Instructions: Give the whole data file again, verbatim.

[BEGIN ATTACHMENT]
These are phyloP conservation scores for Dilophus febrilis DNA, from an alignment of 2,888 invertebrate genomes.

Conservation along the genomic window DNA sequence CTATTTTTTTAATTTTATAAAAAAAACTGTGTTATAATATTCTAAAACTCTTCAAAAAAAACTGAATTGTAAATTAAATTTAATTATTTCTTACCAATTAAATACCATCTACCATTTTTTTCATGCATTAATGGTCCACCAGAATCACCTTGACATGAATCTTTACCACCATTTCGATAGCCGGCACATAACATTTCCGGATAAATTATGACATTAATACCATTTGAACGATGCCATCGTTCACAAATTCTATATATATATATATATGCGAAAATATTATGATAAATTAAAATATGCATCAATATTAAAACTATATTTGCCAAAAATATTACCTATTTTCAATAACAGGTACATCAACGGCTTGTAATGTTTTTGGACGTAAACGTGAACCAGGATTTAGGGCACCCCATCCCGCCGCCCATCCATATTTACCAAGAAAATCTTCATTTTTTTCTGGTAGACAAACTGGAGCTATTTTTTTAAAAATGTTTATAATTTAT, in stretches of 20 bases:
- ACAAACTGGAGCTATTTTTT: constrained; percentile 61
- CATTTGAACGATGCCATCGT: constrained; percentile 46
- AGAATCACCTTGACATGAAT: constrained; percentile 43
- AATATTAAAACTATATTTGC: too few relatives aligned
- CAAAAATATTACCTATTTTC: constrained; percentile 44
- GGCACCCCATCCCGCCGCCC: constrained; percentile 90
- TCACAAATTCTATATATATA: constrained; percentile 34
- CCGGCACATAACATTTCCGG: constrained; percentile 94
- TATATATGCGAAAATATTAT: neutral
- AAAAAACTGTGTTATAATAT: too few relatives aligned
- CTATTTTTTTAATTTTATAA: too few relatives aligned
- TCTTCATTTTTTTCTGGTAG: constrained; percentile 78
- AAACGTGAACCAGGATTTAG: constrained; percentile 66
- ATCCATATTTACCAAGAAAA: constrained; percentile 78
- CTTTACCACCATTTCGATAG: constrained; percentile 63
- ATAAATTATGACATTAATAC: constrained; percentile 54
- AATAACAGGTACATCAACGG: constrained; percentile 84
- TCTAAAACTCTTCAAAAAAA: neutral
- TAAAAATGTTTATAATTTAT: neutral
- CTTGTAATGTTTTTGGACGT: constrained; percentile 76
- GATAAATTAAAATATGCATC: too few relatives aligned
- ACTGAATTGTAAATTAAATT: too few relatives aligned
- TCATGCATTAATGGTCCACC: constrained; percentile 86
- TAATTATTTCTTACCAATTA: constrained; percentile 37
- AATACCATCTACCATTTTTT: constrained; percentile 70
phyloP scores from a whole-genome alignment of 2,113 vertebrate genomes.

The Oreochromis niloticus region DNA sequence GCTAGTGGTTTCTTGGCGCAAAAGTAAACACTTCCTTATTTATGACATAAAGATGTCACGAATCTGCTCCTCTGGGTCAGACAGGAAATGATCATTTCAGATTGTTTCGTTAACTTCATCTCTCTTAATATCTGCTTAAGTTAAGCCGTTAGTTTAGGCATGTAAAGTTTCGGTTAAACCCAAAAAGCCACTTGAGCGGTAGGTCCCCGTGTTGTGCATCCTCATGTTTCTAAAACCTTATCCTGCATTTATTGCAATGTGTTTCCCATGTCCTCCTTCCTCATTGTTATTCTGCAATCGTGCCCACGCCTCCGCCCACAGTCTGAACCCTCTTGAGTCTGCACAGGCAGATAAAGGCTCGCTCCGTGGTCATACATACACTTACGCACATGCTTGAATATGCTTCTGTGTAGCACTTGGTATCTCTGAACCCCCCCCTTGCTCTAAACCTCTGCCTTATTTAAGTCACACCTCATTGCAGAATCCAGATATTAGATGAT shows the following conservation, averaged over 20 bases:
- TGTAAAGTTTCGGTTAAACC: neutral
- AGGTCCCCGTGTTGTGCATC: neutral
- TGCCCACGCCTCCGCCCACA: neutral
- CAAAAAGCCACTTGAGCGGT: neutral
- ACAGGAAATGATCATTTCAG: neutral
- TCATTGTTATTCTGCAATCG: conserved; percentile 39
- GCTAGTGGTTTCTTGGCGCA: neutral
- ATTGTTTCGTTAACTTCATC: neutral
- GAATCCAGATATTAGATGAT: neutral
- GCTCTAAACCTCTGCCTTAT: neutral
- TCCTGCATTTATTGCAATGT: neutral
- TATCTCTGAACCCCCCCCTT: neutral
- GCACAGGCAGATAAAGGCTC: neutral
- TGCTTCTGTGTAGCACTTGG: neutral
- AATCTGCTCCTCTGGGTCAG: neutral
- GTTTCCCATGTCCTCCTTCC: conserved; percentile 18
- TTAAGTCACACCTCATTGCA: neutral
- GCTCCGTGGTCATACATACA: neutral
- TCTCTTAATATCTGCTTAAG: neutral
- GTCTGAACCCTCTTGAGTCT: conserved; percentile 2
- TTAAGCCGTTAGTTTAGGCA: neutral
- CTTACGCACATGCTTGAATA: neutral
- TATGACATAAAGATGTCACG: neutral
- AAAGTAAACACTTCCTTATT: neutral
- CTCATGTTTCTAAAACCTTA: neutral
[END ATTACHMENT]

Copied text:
These are phyloP conservation scores for Dilophus febrilis DNA, from an alignment of 2,888 invertebrate genomes.

Conservation along the genomic window DNA sequence CTATTTTTTTAATTTTATAAAAAAAACTGTGTTATAATATTCTAAAACTCTTCAAAAAAAACTGAATTGTAAATTAAATTTAATTATTTCTTACCAATTAAATACCATCTACCATTTTTTTCATGCATTAATGGTCCACCAGAATCACCTTGACATGAATCTTTACCACCATTTCGATAGCCGGCACATAACATTTCCGGATAAATTATGACATTAATACCATTTGAACGATGCCATCGTTCACAAATTCTATATATATATATATATGCGAAAATATTATGATAAATTAAAATATGCATCAATATTAAAACTATATTTGCCAAAAATATTACCTATTTTCAATAACAGGTACATCAACGGCTTGTAATGTTTTTGGACGTAAACGTGAACCAGGATTTAGGGCACCCCATCCCGCCGCCCATCCATATTTACCAAGAAAATCTTCATTTTTTTCTGGTAGACAAACTGGAGCTATTTTTTTAAAAATGTTTATAATTTAT, in stretches of 20 bases:
- ACAAACTGGAGCTATTTTTT: constrained; percentile 61
- CATTTGAACGATGCCATCGT: constrained; percentile 46
- AGAATCACCTTGACATGAAT: constrained; percentile 43
- AATATTAAAACTATATTTGC: too few relatives aligned
- CAAAAATATTACCTATTTTC: constrained; percentile 44
- GGCACCCCATCCCGCCGCCC: constrained; percentile 90
- TCACAAATTCTATATATATA: constrained; percentile 34
- CCGGCACATAACATTTCCGG: constrained; percentile 94
- TATATATGCGAAAATATTAT: neutral
- AAAAAACTGTGTTATAATAT: too few relatives aligned
- CTATTTTTTTAATTTTATAA: too few relatives aligned
- TCTTCATTTTTTTCTGGTAG: constrained; percentile 78
- AAACGTGAACCAGGATTTAG: constrained; percentile 66
- ATCCATATTTACCAAGAAAA: constrained; percentile 78
- CTTTACCACCATTTCGATAG: constrained; percentile 63
- ATAAATTATGACATTAATAC: constrained; percentile 54
- AATAACAGGTACATCAACGG: constrained; percentile 84
- TCTAAAACTCTTCAAAAAAA: neutral
- TAAAAATGTTTATAATTTAT: neutral
- CTTGTAATGTTTTTGGACGT: constrained; percentile 76
- GATAAATTAAAATATGCATC: too few relatives aligned
- ACTGAATTGTAAATTAAATT: too few relatives aligned
- TCATGCATTAATGGTCCACC: constrained; percentile 86
- TAATTATTTCTTACCAATTA: constrained; percentile 37
- AATACCATCTACCATTTTTT: constrained; percentile 70
phyloP scores from a whole-genome alignment of 2,113 vertebrate genomes.

The Oreochromis niloticus region DNA sequence GCTAGTGGTTTCTTGGCGCAAAAGTAAACACTTCCTTATTTATGACATAAAGATGTCACGAATCTGCTCCTCTGGGTCAGACAGGAAATGATCATTTCAGATTGTTTCGTTAACTTCATCTCTCTTAATATCTGCTTAAGTTAAGCCGTTAGTTTAGGCATGTAAAGTTTCGGTTAAACCCAAAAAGCCACTTGAGCGGTAGGTCCCCGTGTTGTGCATCCTCATGTTTCTAAAACCTTATCCTGCATTTATTGCAATGTGTTTCCCATGTCCTCCTTCCTCATTGTTATTCTGCAATCGTGCCCACGCCTCCGCCCACAGTCTGAACCCTCTTGAGTCTGCACAGGCAGATAAAGGCTCGCTCCGTGGTCATACATACACTTACGCACATGCTTGAATATGCTTCTGTGTAGCACTTGGTATCTCTGAACCCCCCCCTTGCTCTAAACCTCTGCCTTATTTAAGTCACACCTCATTGCAGAATCCAGATATTAGATGAT shows the following conservation, averaged over 20 bases:
- TGTAAAGTTTCGGTTAAACC: neutral
- AGGTCCCCGTGTTGTGCATC: neutral
- TGCCCACGCCTCCGCCCACA: neutral
- CAAAAAGCCACTTGAGCGGT: neutral
- ACAGGAAATGATCATTTCAG: neutral
- TCATTGTTATTCTGCAATCG: conserved; percentile 39
- GCTAGTGGTTTCTTGGCGCA: neutral
- ATTGTTTCGTTAACTTCATC: neutral
- GAATCCAGATATTAGATGAT: neutral
- GCTCTAAACCTCTGCCTTAT: neutral
- TCCTGCATTTATTGCAATGT: neutral
- TATCTCTGAACCCCCCCCTT: neutral
- GCACAGGCAGATAAAGGCTC: neutral
- TGCTTCTGTGTAGCACTTGG: neutral
- AATCTGCTCCTCTGGGTCAG: neutral
- GTTTCCCATGTCCTCCTTCC: conserved; percentile 18
- TTAAGTCACACCTCATTGCA: neutral
- GCTCCGTGGTCATACATACA: neutral
- TCTCTTAATATCTGCTTAAG: neutral
- GTCTGAACCCTCTTGAGTCT: conserved; percentile 2
- TTAAGCCGTTAGTTTAGGCA: neutral
- CTTACGCACATGCTTGAATA: neutral
- TATGACATAAAGATGTCACG: neutral
- AAAGTAAACACTTCCTTATT: neutral
- CTCATGTTTCTAAAACCTTA: neutral